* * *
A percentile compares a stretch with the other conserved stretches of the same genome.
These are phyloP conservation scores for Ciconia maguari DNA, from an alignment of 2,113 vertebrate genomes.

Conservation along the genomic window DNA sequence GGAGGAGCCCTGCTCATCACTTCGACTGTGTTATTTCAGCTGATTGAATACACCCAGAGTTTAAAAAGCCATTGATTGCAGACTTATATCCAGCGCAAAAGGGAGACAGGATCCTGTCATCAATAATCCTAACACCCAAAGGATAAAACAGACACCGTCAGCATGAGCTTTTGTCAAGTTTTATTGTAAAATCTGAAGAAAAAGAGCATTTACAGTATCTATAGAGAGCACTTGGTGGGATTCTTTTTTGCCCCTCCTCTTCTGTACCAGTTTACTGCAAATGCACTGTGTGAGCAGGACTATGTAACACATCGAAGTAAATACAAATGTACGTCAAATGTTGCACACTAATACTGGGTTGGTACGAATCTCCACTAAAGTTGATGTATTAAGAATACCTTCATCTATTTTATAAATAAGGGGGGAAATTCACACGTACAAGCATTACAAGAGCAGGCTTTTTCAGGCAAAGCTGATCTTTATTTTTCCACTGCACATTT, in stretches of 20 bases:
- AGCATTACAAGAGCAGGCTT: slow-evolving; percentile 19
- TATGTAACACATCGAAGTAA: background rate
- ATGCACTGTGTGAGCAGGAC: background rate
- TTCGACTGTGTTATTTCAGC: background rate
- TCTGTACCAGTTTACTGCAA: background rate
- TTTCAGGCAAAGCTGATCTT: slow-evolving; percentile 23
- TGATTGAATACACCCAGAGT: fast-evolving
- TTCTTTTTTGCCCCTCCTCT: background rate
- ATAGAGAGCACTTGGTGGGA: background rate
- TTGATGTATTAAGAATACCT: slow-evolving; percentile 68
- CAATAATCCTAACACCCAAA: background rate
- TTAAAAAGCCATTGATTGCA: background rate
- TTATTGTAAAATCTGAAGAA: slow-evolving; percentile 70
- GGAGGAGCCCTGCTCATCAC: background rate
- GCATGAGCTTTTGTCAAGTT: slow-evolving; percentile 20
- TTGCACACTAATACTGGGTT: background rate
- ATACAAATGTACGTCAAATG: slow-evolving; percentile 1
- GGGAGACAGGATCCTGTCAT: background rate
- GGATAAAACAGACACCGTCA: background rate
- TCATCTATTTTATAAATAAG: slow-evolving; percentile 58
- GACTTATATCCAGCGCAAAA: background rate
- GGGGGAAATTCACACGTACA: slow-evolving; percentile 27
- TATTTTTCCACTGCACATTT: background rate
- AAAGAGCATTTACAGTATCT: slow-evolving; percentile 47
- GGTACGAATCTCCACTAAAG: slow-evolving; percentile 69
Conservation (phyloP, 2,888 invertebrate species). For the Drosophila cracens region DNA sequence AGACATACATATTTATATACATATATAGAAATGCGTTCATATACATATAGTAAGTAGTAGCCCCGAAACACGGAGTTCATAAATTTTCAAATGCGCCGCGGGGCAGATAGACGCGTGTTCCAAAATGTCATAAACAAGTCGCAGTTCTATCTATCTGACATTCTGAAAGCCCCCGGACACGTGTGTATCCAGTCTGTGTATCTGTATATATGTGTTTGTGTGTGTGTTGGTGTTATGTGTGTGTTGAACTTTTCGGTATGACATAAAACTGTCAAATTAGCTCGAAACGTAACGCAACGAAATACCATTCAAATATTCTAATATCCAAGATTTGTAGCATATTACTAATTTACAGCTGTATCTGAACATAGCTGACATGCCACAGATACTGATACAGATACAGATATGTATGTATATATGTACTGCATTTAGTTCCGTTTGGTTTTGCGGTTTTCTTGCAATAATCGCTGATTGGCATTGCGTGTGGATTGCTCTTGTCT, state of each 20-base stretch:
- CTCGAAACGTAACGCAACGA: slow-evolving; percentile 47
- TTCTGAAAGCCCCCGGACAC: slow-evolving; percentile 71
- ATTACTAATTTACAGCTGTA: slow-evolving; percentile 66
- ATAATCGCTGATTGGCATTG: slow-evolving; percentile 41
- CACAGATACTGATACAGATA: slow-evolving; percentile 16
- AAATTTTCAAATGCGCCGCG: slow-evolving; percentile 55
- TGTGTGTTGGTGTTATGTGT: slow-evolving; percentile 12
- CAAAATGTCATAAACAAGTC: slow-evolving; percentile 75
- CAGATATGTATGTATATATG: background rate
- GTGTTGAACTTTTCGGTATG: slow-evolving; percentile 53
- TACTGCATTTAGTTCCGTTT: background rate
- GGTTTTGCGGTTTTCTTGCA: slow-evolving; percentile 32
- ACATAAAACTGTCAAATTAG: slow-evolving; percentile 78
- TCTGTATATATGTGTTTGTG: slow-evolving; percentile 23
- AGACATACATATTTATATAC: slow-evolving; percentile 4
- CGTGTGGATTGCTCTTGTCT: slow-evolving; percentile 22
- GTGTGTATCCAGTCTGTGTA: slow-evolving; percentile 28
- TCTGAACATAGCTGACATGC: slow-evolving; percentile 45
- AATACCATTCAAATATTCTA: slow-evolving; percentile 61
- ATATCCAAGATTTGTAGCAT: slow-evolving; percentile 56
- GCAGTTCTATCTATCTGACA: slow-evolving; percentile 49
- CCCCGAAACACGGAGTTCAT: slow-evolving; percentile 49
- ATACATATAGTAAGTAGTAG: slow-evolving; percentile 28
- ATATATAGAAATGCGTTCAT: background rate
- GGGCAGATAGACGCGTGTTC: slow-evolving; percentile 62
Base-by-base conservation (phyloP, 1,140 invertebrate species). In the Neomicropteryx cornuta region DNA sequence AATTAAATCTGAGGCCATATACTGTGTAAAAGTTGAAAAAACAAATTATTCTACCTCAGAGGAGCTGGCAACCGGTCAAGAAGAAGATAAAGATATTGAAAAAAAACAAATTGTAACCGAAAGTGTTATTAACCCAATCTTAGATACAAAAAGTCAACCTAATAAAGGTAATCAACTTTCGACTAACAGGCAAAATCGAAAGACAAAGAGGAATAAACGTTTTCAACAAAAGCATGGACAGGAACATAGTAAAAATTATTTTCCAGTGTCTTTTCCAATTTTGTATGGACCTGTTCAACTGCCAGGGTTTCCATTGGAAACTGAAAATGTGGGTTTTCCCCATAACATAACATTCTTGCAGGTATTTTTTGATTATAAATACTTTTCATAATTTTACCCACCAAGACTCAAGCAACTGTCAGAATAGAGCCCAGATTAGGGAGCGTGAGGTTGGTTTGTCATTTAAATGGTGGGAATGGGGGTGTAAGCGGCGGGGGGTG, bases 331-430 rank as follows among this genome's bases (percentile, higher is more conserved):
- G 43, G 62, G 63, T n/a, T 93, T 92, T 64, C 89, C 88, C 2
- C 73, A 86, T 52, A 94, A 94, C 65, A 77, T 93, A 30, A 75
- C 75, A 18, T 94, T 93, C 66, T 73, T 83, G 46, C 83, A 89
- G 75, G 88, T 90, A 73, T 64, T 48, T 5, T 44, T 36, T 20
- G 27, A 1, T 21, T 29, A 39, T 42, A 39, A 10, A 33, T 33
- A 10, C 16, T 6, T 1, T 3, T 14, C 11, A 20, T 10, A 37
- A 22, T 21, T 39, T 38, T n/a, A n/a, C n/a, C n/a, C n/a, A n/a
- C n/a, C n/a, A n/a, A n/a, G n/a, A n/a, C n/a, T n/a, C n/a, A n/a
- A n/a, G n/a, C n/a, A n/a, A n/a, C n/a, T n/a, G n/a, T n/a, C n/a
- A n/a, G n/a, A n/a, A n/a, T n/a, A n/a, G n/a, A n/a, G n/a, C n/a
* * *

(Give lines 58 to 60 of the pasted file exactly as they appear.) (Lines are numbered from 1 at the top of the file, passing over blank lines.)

- C 75, A 18, T 94, T 93, C 66, T 73, T 83, G 46, C 83, A 89
- G 75, G 88, T 90, A 73, T 64, T 48, T 5, T 44, T 36, T 20
- G 27, A 1, T 21, T 29, A 39, T 42, A 39, A 10, A 33, T 33